When people make the decision to embark on divorce proceedings, I often tell them to write down the difficult things in their marriage that brought them to this decision.
One of the reasons I recommend this is so that in the post-divorce period, when hit with loneliness and pangs of nostalgia for moments that were good, they have affirmation as to why they embarked on this journey. Even more, there are moments when we romanticize the past, and even people who have experienced serious physical and emotional abuse may start to question their own recollections as to what made the marriage fall apart.
For all these reasons, it’s good to have one’s narrative written down, for those moments when we question what we have done.
This week a former client contacted me and told me she was in just such a place; particularly in the post-Pesach period, when people now on their own have to make it through a holiday season with their family restructured and divided, they are particularly vulnerable to attacks of rose-coloured nostalgia.
I recently found a poem in a volume of poetry written by a friend in Jerusalem, Dr. Bayla Shorr, which struck a chord as it described that nostalgia I mentioned above. Dr. Shor wrote the volume while studying Tractate Gittin of the Talmud, the tractate dealing with laws of divorce.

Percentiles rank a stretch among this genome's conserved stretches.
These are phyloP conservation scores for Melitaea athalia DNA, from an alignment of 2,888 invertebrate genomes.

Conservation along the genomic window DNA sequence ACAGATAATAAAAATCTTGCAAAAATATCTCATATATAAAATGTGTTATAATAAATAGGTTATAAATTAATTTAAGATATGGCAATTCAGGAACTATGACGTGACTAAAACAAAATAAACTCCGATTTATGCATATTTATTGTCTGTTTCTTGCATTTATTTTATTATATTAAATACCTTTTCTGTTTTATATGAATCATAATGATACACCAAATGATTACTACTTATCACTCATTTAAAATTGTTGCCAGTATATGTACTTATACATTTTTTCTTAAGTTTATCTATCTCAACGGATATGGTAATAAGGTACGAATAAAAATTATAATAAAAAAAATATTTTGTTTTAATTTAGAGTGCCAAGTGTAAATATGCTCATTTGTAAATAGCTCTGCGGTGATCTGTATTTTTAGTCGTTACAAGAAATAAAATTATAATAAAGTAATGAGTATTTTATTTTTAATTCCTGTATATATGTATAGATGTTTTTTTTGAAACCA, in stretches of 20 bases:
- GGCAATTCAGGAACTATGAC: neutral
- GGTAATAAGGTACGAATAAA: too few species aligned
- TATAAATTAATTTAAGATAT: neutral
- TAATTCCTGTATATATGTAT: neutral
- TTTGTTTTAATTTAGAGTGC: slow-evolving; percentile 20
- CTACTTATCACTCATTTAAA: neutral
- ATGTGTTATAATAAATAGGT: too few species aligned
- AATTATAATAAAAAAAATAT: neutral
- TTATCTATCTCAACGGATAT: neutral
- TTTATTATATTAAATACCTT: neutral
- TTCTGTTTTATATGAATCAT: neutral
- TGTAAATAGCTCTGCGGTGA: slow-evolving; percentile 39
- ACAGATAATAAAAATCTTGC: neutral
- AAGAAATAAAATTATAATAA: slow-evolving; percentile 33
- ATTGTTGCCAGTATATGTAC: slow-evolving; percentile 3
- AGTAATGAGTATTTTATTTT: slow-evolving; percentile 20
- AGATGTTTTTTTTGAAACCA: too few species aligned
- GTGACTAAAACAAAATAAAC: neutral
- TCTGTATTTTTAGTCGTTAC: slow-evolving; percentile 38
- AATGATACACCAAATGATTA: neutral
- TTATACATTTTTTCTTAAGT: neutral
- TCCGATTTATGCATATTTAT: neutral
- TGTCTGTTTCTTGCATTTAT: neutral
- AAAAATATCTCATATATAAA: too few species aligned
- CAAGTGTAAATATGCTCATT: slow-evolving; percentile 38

The poem was inspired by page 81a of Tractate Gittin. Here it is, in Hebrew, published with the author’s permission. Unfortunately, I am neither a translator nor a poet, so I won’t butcher the poem by even attempting an English rendition:
מופיע בעין ליבי
או מספרים בדיחה
ולא ספר כריתות
געגוע נוגע במעיי
ואני לנה אתו
Emily Dickenson once said: “If I read a book and it makes my body so cold no fire ever can warm me, I know that is poetry.”
So, while we might initially think that poetry and divorce are an unlikely team, the truth is that poetry – certainly in the sense Dickenson meant – is an apt medium for transmitting the wrenching emotions of divorce, the inconsistencies of our emotions around the process, and the difficulties some have in reconstructing a life, re-writing their own personal narrative in the aftermath.
Incidentally, Dr. Shorr has also published a marvelous volume of poetry on the weekly Torah portion, entitled “HaShira HaZot“. You can see a review of that volume by Emunah Elon.